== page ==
China womens soccer
China defender Wu Haiyan (5) celebrates after defeating Cameroon in Round 16 in the FIFA 2015 women's World Cup soccer tournament at Commonwealth Stadium in Edmonton, Alberta, Canada, on June 20, 2015. Reuters/Erich Schlegel-USA TODAY Sports

Chinese state-owned and private media companies are gearing up to invest in the growing popularity of sports in China. Along with a stabilized economy, environmental reforms and military growth, China’s government is lending a helping hand to boost the growth of the sports industry. In the process, the government introduced new policies to relax restrictions on holding sporting events and even established soccer as a national sport.

As China’s population becomes increasingly wealthy with more disposable income, leisure activities such as film and travel have exploded into multimillion-dollar markets. China’s government is making a similar push to bring big-time sports into the Chinese mainstream in hopes of reaping the economic benefits.

Last October, China’s cabinet, the State Council, announced plans to invest in the sports industry in hopes of reaching a goal of the industry being able to contribute 5 trillion yuan to the nation’s GDP by 2025. A report in Chinese financial magazine Caixin cites data from GF Securities saying China's developing sports industry only contributed 0.6 percent to China’s GDP in 2012; meanwhile, the U.S. sports industry contributed 2.59 percent of the U.S. GDP in 2012.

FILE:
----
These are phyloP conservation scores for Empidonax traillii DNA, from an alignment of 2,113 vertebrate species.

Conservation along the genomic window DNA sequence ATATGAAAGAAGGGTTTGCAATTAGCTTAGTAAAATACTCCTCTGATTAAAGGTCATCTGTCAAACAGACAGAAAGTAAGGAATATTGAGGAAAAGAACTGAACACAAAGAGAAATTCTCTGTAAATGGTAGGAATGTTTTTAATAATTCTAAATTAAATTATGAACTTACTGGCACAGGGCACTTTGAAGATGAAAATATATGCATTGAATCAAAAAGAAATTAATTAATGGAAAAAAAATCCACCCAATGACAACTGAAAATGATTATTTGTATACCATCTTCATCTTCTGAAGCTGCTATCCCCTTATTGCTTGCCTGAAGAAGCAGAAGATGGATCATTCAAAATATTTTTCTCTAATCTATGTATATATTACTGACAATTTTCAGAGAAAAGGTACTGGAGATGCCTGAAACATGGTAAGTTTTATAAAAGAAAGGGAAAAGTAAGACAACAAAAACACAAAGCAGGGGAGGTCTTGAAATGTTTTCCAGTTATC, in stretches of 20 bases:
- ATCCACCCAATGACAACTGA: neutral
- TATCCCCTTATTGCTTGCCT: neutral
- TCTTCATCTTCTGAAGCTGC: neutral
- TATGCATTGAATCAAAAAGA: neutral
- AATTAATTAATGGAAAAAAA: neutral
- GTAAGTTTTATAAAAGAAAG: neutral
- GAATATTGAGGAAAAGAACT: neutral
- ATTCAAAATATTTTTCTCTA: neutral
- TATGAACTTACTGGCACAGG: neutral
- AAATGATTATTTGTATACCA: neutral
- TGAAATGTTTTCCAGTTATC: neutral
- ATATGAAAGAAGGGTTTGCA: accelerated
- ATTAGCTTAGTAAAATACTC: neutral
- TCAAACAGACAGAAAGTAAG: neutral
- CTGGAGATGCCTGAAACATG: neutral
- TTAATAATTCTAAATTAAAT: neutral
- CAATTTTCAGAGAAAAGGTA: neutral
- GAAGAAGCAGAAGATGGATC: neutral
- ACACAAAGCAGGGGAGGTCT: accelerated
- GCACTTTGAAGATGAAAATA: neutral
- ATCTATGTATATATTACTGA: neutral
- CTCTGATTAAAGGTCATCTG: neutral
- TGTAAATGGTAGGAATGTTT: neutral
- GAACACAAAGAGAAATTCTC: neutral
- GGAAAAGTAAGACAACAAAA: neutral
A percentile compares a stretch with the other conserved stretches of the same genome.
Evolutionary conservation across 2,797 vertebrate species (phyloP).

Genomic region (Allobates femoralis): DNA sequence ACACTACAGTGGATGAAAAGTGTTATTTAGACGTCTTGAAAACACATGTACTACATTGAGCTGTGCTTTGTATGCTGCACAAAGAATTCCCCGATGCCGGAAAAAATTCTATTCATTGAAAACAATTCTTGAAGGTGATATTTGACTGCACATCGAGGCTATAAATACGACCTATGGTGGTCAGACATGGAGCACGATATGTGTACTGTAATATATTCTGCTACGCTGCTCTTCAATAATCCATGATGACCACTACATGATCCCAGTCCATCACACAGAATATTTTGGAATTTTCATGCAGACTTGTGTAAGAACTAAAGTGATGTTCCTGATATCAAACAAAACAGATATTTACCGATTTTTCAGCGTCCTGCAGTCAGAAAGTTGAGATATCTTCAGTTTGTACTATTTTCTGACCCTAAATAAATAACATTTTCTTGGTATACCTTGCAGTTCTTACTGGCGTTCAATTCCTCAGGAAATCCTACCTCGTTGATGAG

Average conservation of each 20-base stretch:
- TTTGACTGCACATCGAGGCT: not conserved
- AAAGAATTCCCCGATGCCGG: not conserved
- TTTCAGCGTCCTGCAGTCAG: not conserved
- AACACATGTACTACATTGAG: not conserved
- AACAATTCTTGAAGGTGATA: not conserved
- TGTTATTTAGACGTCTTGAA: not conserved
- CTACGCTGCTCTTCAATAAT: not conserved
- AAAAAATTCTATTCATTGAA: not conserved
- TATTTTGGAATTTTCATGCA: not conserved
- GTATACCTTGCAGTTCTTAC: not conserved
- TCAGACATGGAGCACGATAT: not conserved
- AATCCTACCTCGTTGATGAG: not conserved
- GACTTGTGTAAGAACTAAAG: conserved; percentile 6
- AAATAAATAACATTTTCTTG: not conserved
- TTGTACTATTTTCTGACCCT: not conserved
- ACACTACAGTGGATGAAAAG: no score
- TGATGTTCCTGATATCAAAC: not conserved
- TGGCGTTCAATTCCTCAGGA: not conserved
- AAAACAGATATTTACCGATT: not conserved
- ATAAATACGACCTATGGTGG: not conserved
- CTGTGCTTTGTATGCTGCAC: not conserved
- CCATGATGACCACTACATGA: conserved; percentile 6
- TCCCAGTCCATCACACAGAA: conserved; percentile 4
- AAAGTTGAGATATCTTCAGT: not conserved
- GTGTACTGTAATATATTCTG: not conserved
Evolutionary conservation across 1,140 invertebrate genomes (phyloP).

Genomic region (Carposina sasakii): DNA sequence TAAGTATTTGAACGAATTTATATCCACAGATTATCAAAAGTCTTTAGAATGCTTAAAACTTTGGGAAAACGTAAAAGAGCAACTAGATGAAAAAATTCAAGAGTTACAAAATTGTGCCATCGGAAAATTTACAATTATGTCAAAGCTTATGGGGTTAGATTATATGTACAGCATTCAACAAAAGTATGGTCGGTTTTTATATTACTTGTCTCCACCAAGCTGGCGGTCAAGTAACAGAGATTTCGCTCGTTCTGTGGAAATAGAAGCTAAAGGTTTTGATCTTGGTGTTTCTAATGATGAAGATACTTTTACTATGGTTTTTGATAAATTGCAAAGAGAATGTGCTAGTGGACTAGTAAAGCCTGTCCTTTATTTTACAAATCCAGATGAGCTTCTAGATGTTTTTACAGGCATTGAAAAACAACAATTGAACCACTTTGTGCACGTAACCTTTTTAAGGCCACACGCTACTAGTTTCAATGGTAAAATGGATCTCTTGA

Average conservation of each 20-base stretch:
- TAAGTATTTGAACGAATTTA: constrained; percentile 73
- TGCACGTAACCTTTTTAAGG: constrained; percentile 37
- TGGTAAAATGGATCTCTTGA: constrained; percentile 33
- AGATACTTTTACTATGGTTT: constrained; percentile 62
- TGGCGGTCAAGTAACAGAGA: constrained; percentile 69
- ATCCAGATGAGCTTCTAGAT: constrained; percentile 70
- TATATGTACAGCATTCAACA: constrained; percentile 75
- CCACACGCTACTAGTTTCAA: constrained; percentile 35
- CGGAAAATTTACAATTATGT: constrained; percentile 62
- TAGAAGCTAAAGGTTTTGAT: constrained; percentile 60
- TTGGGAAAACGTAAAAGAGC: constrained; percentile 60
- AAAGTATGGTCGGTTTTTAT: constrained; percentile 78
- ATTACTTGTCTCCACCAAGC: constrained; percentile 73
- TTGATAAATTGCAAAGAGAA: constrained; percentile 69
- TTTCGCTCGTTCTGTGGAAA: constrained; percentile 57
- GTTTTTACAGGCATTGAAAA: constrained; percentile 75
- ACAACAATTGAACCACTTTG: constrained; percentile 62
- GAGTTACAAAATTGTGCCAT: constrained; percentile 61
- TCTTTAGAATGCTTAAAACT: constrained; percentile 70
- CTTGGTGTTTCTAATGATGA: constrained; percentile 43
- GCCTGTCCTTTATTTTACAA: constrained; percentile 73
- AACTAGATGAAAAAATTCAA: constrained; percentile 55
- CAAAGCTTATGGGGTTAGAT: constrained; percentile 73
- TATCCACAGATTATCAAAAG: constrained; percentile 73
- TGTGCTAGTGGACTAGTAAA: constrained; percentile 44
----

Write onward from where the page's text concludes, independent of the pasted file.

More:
To get to that point, state-owned media company Beijing Hualu Baina Film & TV Co. Ltd. said it would explore business ventures in sports to take advantage of the government’s policies. China’s video-streaming subscription service LeTV also expanded its service to feature a sports-centric channel backed by nine Chinese firms.

On the forefront of sports investment is Dalian Wanda Group, the global cinema house and property giant, which has been investing in various sports-related projects. Wanda purchased Infront Sports and Media, a Swiss-based marketing company for 1.05 billion euros back in February and have continued to pursue sports investments. Wang Jianlin, Wanda’s chairman, told state-run Xinhua News Agency that the company plans to buy at least three more sports companies this year. Wang added that he expects to announce a major acquisition by the company that would be “good news” for Chinese soccer.